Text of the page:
Under the Swachh Bharat Mission (Grameen), over 5.4 lakh villages and 585 districts have been declared Open Defecation Free (ODF). 27 States and Union Territories have declared themselves ODF so far. Over 9 crore toilets have been built across rural India so far, taking the national rural sanitation coverage up from 39% in 2014 to over 98% today. This progress has been independently verified by a large scale third-party National Annual Rural Sanitation Survey 2017-18 under the World Bank-supported project across 90,000 households in over 6000 villages, which found the rural toilet usage to be 93.4%. Two more independent surveys conducted in the past by the Quality Council of India in 2017, and National Sample Survey Organization in 2016, also found the usage of these toilets to be 91% and 95% respectively. The Mission is on track to achieve an ODF India by October 2019.
In this context, the Ministry has come across media reports quoting certain surveys rife with methodological and technical deficiencies. A recent study, titled “Changes in open defecation in rural North India: 2014-2018”, grossly misleads the reader and does not reflect the ground reality. Some of the deficiencies and gaps found in the report are:
Statistically Insignificant and Non-Representative Sample: The report quotes a survey of merely 1558 households in 157 villages against a total of nearly five crore households and 2.3 lakhs villages in the four States surveyed – Rajasthan, Madhya Pradesh, Bihar and Uttar Pradesh. The survey also covers only 2 (out of 33) districts of in Rajasthan, 3 (out of 38) districts in Bihar, 3 (out of 75) districts in UP and 3 (out of 52) districts in Madhya Pradesh, and comes up with extrapolations and exaggerated judgements on sanitation status across these States. Since the SBM is the largest behaviour change program in the world, to pick such a small sample and extrapolate results to an entire State is over simplistic. Such surveys have a huge margin of error.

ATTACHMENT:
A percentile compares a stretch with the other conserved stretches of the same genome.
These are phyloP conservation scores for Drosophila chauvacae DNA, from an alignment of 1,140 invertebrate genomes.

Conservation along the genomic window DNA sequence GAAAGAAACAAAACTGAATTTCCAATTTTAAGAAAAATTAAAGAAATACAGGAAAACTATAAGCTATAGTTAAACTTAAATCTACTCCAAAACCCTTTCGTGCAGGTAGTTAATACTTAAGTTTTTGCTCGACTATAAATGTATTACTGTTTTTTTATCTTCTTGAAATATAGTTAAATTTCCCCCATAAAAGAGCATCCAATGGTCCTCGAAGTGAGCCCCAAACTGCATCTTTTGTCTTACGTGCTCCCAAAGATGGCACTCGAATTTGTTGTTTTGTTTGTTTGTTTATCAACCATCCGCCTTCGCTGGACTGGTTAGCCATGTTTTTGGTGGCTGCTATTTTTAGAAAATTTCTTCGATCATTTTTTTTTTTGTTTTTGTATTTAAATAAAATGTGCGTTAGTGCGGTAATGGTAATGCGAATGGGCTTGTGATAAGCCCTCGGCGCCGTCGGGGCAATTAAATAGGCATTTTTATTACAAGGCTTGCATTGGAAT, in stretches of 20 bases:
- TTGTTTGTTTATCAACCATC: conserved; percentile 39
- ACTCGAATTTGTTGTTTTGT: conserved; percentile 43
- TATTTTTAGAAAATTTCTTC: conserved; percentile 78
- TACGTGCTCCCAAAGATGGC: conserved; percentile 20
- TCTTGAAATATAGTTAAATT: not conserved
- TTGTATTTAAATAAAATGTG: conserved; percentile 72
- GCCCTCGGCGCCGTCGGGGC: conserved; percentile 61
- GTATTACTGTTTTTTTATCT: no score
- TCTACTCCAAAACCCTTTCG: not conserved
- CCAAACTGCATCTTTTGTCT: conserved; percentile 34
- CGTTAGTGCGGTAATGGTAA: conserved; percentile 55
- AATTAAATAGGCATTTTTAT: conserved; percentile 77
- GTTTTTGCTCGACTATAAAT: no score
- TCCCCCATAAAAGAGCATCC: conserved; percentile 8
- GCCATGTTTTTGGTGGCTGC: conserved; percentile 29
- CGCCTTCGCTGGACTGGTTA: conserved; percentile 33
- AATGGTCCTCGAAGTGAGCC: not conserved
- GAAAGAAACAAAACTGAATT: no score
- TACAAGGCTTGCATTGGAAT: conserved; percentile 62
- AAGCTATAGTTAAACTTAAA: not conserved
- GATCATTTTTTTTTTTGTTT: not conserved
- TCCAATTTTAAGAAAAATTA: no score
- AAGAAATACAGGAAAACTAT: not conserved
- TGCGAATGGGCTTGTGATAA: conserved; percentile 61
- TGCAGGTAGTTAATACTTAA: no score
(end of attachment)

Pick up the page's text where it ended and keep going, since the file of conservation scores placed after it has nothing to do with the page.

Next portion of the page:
Lack of clarity on Survey timing: The report also repeatedly mentions that the survey was conducted in “late 2018”, but conspicuously fails to mention the exact dates, which is very misleading as the SBM is an extremely fast moving program, and sanitation status has changed exponentially, on a month to month basis, in the last year. The survey in fact includes a companion study from Udaipur which was even older (April-June 2017).
New Households: The 2018 survey adds 21% new Households as compared to 2014. In such a small survey, an inclusion of overall 21% new Households (as high as 1/3rd in Rajasthan and MP) can substantially alter the outcome and renders the results non-comparable.
Flawed Questionnaire: The key question is on ownership of toilets and not access to a toilet. In reality, some households share toilets, and some use community and public toilets when they may not have a personal household toilet. This is not covered at all through the questionnaire used in the study.
Poor understanding of what constitutes “coercion”: The report also makes attempts to establish that coercion has been used to make people build and use toilets under SBM. The SBM strongly supports positive behaviour change and the Ministry takes note of any coercion in implementation very seriously. Unfortunately, the report fails to distinguish between coercion and affirmative community action, like local Nigrani Samitis, or local GP or community level sanctions on open defecation, which reflects the limited understanding of the community approach to sanitation among the survey conductors and analysers.
Given the glaring gaps in the aforementioned survey, the Ministry would like to highlight that reports based on such erroneous, inconsistent and biased studies serve to mislead readers.